Antiquarian Anabaptist

Apologetics from an Anabaptist perspective

That ye may be healed

My wife’s elderly cousin has been in Saskatoon a couple of days. This morning we went into the city and Chris spent a couple of hours with her. This cousin had two sons with her first husband, then divorced him. She married again, had four daughters, then divorced again. She loves her sons; she does not love her daughters. The sons do not get along with each other; the daughters are close — it seems they had a loving father. Neither of the sons is married, one of the daughters is a single Mom, the other three are happily married.

This is a brief portrait of a dysfunctional family. Even though the mother loves her sons, the relationships are often rocky. There are hurt feelings all around, between children and mother and mother and children, between the brothers and the sisters and between the two brothers. It seems that the mother had a cruel father and did not have a happy childhood. How many generations back does this go? How many more generations will be messed up by dysfunctional relationships.

Is there no balm in Gilead? I believe there is a healing balm, but only applying it on the surface will not bring about a reconciliation, it will need to penetrate through many layers to reach the deep wounds that cause the dysfunctional behaviour. First they will need to forgive each other. That would be the beginning, but only the beginning. Next they would need to admit how they have wronged and hurt each other. They are all victims, but they have also all inflicted wounds on each other. Finally, they would have to open up the deep-seated fears that cause them to lash out at one another and allow the balm to be applied so that they can begin to trust one another.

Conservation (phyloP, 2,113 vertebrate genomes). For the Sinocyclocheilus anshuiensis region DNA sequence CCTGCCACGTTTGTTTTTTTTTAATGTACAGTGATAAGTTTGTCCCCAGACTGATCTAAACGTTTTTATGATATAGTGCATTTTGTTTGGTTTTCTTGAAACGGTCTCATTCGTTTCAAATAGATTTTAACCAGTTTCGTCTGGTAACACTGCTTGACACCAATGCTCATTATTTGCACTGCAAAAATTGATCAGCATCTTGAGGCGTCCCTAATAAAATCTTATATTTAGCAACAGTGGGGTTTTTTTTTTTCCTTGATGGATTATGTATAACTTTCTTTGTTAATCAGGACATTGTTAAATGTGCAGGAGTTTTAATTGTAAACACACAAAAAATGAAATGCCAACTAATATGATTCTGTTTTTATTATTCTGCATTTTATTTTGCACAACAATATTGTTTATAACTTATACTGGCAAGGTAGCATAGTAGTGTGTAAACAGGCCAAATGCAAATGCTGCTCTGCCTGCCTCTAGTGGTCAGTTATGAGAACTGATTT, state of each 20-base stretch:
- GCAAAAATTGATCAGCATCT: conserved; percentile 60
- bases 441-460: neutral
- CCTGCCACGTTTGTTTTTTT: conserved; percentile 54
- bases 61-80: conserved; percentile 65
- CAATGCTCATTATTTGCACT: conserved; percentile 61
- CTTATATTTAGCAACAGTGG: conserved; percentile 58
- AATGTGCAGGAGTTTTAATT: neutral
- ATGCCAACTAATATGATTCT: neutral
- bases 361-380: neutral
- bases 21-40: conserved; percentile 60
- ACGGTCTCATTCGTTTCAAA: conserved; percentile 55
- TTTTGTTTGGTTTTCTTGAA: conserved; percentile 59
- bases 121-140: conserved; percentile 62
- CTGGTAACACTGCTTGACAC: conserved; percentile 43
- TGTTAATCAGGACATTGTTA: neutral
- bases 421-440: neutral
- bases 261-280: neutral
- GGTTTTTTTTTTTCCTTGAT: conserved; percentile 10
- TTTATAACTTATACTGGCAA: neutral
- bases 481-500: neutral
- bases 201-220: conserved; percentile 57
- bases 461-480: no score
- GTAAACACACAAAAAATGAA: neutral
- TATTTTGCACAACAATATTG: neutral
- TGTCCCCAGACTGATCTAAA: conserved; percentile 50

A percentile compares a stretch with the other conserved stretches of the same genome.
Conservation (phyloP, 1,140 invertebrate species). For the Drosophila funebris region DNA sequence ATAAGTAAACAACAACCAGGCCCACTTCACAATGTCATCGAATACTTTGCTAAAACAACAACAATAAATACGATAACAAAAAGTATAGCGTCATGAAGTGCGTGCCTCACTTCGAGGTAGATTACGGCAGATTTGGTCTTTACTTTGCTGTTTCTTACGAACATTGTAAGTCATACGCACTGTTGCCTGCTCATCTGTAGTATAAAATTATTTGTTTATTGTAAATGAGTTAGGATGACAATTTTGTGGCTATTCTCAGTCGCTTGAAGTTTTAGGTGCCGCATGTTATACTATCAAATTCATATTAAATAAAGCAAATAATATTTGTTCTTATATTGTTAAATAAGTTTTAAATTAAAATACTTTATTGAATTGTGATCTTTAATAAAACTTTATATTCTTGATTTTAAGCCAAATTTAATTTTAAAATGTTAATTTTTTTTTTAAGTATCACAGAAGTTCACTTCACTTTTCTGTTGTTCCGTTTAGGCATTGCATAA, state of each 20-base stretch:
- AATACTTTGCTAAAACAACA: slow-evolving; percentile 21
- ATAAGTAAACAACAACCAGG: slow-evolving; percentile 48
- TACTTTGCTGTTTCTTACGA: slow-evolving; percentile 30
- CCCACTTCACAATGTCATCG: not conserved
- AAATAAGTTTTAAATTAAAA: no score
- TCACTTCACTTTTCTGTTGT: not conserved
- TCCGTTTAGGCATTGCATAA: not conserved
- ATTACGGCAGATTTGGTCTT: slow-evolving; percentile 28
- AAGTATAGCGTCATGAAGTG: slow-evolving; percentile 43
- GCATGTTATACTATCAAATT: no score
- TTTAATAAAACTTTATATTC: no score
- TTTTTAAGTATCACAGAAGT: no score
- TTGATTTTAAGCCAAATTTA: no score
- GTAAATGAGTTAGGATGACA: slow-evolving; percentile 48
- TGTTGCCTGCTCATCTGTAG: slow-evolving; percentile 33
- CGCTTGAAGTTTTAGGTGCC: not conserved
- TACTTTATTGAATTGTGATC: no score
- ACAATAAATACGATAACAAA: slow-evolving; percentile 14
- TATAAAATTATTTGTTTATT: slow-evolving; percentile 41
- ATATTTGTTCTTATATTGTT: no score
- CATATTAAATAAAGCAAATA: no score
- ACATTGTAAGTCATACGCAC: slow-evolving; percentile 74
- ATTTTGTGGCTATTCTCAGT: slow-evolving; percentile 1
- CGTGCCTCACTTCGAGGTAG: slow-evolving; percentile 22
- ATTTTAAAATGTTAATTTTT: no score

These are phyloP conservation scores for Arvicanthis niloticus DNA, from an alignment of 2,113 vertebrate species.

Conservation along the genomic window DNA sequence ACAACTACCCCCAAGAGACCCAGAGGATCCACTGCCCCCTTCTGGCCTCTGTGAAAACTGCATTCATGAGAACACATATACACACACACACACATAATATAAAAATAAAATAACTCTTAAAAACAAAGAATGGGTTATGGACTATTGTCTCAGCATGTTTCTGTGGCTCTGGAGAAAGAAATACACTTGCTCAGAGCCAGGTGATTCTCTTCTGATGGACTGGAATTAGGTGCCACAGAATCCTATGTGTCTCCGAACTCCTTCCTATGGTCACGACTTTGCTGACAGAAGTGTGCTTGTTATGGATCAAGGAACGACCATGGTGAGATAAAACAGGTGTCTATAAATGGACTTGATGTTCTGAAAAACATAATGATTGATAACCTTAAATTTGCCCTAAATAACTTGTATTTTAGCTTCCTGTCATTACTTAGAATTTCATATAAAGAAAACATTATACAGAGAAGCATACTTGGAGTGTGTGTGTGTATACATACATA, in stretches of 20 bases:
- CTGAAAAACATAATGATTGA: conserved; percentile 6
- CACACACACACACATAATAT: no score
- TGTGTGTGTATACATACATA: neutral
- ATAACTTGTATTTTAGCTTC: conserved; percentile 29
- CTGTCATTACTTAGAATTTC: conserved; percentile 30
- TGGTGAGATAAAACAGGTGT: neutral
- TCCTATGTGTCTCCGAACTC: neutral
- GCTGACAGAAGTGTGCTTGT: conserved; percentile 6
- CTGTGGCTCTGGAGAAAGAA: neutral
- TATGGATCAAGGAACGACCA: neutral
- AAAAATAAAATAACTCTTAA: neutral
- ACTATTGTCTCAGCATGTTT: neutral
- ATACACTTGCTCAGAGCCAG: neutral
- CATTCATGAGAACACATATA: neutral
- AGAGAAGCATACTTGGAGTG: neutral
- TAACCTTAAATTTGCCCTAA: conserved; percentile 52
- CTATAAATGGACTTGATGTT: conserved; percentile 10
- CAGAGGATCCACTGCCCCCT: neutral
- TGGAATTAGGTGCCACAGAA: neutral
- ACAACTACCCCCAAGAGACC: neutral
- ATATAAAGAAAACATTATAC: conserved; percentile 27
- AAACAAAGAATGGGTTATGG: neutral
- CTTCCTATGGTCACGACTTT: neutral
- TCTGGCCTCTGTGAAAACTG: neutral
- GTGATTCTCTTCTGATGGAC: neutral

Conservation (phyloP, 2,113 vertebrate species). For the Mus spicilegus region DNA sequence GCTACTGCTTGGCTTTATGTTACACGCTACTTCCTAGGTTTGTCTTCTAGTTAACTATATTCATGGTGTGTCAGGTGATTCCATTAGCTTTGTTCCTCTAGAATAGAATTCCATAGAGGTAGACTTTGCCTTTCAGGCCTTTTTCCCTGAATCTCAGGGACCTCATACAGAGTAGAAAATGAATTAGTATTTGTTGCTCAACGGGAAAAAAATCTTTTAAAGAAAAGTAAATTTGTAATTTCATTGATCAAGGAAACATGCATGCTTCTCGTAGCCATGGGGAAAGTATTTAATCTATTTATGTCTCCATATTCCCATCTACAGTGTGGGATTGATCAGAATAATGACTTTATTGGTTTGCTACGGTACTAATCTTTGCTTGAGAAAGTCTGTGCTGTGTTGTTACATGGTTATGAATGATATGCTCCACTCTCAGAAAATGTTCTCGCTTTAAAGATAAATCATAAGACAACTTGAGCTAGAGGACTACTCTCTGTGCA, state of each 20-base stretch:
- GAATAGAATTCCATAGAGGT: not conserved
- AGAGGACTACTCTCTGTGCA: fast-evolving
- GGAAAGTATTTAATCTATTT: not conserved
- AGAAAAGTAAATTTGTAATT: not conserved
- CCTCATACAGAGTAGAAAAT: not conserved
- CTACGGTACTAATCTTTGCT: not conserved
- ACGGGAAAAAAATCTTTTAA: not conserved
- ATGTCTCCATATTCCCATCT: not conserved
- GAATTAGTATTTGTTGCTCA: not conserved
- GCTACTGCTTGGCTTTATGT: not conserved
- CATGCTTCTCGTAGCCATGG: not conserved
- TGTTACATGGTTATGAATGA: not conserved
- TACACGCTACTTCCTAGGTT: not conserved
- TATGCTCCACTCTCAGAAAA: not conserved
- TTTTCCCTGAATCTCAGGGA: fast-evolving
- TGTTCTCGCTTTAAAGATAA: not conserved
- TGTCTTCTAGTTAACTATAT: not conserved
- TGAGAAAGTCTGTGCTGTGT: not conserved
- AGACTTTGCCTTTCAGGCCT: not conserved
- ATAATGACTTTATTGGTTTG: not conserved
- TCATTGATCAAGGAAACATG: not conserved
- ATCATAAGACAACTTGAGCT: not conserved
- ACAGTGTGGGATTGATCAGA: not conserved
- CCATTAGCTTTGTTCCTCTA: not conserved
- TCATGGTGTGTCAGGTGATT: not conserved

Of course, genuine, durable reconciliation is probably impossible as long as they continue to reject God’s call to repentance. (One of the daughters does make a profession of Christianity.) This led me to wondering how we are doing as Christians.

We say that we love everybody, that we have forgiven everybody. Wonderful. But how deep does the healing go? Why are so many among us struggling with hurt feelings?  “Confess your faults one to another, and pray one for another, that ye may be healed” (James 5:16). How deep are we willing to look in seeking a full healing?

“Lord, make me an instrument of thy peace.
Where there is hatred, let me sow love,
Where there is injury, pardon;
Where there is doubt, faith;
Where there is despair, hope;
Where there is darkness, light;
And where there is sadness, joy.

O Divine Master, grant that I may not so much seek
to be consoled as to console,
to be understood as to understand,
to be loved, as to love.

For it is in giving that we receive,
It is in pardoning that we are pardoned,
and it is in dying that we are born to eternal life.”

(This prayer is usually attributed to Francis of Assissi, though its present form cannot be traced back further than 1912 when it was published in Paris.)

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